With the internet available at everyone’s fingertips, and seemingly endless ads for skincare and cosmetic products, patients often come to an appointment with questions and misinformation. Every month on Dermatology Times, Zoe Diana Draelos, MD, tackles these conundrums. Here’s a selection of her most popular articles.
1. How can moisturizers improve the appearance of aging hands?
Hand moisturization is difficult to accomplish because the hands are washed more frequently than any other body part, thus experiencing both chemical and physical trauma.
2. Why does skin feel tight after cleansing?
No one knows exactly why skin feels tight after cleansing, however there is one general theory which is widely accepted.
3. What are the safety concerns associated with parabens?
Safety concerns over parabens arose because they mimic estrogen by binding to estrogen receptors. What could this mean for patients?
4. What is an ultra-hydrating and therapeutic moisturizer?
The terms ultra-hydrating and therapeutic, as they pertain to moisturizer formulation, are pure marketing gibberish — with tremendous consumer appeal.
5. What is a nourishing hair shampoo?
The word “nourishing” is truly a cosmetic term with no medical meaning. Nevertheless, consumers ascribe a positive meaning to this term.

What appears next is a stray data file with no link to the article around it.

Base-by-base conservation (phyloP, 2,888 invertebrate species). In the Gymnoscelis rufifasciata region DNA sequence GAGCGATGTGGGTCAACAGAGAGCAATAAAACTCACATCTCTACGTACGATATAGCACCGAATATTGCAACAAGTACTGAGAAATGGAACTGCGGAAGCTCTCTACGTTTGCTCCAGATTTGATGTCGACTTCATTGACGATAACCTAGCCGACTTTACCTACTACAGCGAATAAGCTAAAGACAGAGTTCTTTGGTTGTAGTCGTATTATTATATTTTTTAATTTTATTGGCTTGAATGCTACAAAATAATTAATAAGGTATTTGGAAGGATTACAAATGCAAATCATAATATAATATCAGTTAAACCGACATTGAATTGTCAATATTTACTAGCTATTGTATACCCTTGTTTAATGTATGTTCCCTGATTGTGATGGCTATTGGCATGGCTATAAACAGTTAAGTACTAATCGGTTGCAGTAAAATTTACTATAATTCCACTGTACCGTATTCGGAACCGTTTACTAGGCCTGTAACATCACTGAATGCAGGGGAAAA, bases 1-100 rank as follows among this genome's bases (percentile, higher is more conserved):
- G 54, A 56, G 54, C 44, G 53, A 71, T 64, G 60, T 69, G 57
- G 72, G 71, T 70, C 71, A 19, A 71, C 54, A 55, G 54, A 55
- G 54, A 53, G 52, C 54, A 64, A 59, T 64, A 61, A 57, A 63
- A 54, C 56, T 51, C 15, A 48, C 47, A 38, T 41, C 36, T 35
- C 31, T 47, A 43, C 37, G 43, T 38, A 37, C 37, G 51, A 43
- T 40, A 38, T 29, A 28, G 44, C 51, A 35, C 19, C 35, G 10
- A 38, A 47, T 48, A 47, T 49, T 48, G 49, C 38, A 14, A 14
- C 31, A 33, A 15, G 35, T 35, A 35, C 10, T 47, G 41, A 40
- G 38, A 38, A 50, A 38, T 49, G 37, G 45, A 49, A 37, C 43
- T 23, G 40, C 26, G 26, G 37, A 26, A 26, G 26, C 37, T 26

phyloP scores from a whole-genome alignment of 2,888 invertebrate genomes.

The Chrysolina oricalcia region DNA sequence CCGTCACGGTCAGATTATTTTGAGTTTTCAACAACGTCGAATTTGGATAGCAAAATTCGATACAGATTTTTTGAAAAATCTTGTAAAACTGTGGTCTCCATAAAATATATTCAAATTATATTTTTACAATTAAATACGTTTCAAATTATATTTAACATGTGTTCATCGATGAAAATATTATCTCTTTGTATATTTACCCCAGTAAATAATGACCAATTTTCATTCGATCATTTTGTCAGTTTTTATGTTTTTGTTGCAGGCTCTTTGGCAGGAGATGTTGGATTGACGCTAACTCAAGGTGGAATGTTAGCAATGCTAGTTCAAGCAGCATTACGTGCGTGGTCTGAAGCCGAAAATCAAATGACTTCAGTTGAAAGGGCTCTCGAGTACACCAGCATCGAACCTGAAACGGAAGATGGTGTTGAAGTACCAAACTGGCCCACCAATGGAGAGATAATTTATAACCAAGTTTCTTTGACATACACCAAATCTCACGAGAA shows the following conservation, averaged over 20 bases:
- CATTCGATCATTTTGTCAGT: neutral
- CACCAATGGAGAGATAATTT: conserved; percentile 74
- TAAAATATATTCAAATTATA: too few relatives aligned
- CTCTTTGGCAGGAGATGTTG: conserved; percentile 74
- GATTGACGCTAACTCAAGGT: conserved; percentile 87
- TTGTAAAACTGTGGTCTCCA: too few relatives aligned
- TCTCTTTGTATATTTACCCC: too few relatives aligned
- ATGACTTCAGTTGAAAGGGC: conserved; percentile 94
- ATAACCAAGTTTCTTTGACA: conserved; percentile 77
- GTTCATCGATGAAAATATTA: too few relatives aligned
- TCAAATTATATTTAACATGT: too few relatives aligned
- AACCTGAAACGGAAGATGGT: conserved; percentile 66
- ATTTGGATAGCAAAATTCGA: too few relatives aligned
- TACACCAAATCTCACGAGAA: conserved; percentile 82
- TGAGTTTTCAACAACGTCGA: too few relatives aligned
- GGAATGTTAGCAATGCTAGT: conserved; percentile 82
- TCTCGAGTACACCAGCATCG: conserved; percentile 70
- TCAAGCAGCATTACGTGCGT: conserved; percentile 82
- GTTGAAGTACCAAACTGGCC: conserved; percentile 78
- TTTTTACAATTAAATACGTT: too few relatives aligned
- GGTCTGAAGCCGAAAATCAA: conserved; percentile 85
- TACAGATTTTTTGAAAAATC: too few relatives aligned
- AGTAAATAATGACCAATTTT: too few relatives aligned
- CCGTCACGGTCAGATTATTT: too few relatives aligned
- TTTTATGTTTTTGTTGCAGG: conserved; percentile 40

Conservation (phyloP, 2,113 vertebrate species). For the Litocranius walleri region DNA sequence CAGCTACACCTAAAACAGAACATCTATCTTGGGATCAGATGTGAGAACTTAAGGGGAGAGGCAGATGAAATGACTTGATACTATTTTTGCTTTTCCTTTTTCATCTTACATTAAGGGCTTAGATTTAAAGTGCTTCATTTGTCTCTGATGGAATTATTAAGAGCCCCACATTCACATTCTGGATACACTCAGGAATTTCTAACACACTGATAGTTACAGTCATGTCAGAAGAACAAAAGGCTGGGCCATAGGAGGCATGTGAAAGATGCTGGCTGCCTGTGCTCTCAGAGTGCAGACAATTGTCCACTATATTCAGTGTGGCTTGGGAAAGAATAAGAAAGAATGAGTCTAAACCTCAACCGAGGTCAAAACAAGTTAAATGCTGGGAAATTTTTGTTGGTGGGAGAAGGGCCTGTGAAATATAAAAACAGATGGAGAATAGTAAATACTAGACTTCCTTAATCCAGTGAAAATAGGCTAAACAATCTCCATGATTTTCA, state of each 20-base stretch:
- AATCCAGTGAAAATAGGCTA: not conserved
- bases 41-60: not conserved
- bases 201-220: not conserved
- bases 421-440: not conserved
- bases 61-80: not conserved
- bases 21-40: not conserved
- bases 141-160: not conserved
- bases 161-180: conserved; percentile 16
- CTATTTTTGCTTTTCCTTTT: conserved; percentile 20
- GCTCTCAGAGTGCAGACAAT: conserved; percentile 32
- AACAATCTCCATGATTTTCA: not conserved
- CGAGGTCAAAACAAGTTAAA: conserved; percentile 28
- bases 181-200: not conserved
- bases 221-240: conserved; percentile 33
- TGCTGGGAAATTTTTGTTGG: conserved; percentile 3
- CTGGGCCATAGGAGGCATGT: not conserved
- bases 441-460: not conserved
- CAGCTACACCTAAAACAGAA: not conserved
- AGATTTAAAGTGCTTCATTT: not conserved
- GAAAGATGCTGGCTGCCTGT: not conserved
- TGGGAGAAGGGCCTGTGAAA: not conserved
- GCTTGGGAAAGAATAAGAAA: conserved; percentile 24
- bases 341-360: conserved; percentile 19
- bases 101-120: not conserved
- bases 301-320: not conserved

6. Do digital beauty advisor devices work?
The digital beauty advisor is a digitized mirror providing personalized skin care information and day-to-day comparative health evaluations.
7. The impact of facial foundation on luminosity
“Luminosity,” is often used to describe facial appearance after applying facial foundation. What is luminosity?
8. The concerns around phthalates
One of the most concerning group of chemicals are phthalates, which are used as plasticizers to increase the flexibility, transparency, durability, and longevity of plastics.
9. Common terms in skincare marketing: sensitive skin
One of the most commonly used terms is “sensitive skin.” It is important for the dermatologist to understand the value of such terminology and the associated implications.
10. Does dry shampoo work?
Just as facial blotting papers are used to control facial sebum, dry shampoos are used to control scalp sebum.
This article originally appeared on our partner’s website Dermatology Times, which is a part of UBM Medica. (Free registration is required.)